I think those are going to be the tradeoffs that enterprise IT is going to have to make.
Don: That sounds like it might be part of your own value proposition to Podio, because you’ve been on the other side. With a career at SAP, that’s about as un-Podio as you can get and still talk about technology.
RN: (laughs) I think that’s true. You know, the reality is that enterprise IT is going to be looking to different vendors for different things, and I think one of my learnings from the time I spent at SAP is that SAP’s enterprise customers want SAP to be the system that doesn’t change, be the system that they don’t need to touch more than once every five years. That’s what they want SAP to stay, which is why it’s so tough for SAP to innovate and change because at the end of the day, their customers don’t really want them to.
Don: As you know, except for the cost of licensing and maintenance, probably the biggest single complaint with that company is UI (user interface.) It has been since I’ve ever known of SAP. Podio must care very very deeply about UI because it’s just you and me out there making things.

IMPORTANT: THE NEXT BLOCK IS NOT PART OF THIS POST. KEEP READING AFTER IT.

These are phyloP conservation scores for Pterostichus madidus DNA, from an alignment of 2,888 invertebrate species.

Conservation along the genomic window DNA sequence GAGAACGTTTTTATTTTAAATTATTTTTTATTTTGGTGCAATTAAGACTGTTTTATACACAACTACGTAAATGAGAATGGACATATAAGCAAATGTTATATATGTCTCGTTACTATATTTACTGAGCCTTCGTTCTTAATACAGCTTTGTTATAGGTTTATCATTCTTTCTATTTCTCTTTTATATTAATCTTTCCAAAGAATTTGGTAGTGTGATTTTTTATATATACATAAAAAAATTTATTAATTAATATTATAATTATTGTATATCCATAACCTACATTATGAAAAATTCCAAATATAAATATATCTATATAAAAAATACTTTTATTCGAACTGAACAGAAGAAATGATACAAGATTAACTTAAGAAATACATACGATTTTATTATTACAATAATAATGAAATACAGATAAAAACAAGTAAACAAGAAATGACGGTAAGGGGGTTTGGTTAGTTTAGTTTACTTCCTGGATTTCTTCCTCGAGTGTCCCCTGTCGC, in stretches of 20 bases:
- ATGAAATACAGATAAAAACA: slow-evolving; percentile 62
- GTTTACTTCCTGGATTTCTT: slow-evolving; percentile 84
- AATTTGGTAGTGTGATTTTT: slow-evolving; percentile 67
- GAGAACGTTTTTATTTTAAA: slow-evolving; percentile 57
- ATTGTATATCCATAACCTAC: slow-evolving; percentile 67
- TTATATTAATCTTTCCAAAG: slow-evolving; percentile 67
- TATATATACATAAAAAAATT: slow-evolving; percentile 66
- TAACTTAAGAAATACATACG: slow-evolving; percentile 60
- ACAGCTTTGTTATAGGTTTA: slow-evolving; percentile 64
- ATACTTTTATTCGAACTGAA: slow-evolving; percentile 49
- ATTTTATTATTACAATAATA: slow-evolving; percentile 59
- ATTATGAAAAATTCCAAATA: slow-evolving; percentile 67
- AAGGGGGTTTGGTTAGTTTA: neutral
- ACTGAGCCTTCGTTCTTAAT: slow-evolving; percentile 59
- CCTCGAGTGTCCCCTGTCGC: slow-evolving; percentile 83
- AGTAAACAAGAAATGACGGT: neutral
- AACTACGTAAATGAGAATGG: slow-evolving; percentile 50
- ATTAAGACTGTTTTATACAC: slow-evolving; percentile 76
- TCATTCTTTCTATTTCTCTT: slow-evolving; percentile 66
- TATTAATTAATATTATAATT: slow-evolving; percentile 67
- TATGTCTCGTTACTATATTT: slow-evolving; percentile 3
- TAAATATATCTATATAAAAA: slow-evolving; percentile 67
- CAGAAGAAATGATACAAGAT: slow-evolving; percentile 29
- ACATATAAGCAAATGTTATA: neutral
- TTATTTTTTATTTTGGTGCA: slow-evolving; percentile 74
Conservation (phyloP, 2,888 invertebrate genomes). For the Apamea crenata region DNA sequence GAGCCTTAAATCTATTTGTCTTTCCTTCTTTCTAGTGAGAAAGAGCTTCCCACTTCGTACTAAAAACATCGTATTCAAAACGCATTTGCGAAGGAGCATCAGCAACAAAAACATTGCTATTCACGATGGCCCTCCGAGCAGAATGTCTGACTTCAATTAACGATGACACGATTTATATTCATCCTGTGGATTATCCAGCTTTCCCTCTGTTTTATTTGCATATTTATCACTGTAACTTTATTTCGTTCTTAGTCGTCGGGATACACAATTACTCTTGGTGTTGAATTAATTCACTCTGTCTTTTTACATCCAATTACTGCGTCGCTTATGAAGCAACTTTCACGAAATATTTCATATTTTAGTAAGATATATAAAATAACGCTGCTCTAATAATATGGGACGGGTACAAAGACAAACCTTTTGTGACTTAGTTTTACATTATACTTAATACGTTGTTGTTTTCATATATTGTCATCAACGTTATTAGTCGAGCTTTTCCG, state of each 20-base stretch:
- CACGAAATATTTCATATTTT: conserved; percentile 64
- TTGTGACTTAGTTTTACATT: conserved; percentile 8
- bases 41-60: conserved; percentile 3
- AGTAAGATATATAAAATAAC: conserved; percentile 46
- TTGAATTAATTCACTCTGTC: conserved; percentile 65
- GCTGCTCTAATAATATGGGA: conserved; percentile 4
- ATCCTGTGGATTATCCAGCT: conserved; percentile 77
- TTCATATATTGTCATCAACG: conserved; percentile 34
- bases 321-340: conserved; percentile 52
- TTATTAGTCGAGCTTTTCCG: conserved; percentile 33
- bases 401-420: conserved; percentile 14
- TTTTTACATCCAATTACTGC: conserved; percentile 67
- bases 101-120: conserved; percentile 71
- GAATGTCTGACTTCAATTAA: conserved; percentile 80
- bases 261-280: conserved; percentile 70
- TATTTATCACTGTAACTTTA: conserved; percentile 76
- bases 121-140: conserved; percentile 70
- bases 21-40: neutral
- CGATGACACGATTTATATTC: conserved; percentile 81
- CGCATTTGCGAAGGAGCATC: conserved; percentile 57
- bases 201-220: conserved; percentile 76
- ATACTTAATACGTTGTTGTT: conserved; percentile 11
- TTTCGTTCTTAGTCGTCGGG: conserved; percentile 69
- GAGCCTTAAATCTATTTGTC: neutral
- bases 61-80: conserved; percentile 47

RN: It’s one of the core values in the company, and one of the reasons I think we really benefit from our headquarters in Copenhagen. There’s just something in the DNA of Podio around beautiful, simple, clean design. It’s the only choice. If something’s complex, if it’s cluttered, if it’s wrong, it doesn’t make it into the product. It helps being able to start with a clean sheet of paper; even systems that have started five years ago, ten years ago, are burdened with a usability legacy that Podio isn’t burdened with.
When you’re able to start fresh and build something that’s built to support this type of work, you can make it beautiful and that’s absolutely what we aim to do.
Don: It’s funny to think of salesforce.com as being the slower alternative.
RN: Salesforce has a really nice problem of being dragged upmarket and embraced by IT and embraced by IT at larger and larger companies. And that’s great for salesforce, it’s good for their business. I think that it does leave space for a lighter weight way of doing things. This is a natural trajectory of solutions to be dragged up, and that creates a space underneath for a new generation of software with even subtle architecture shifts that you have to bake in from the beginning."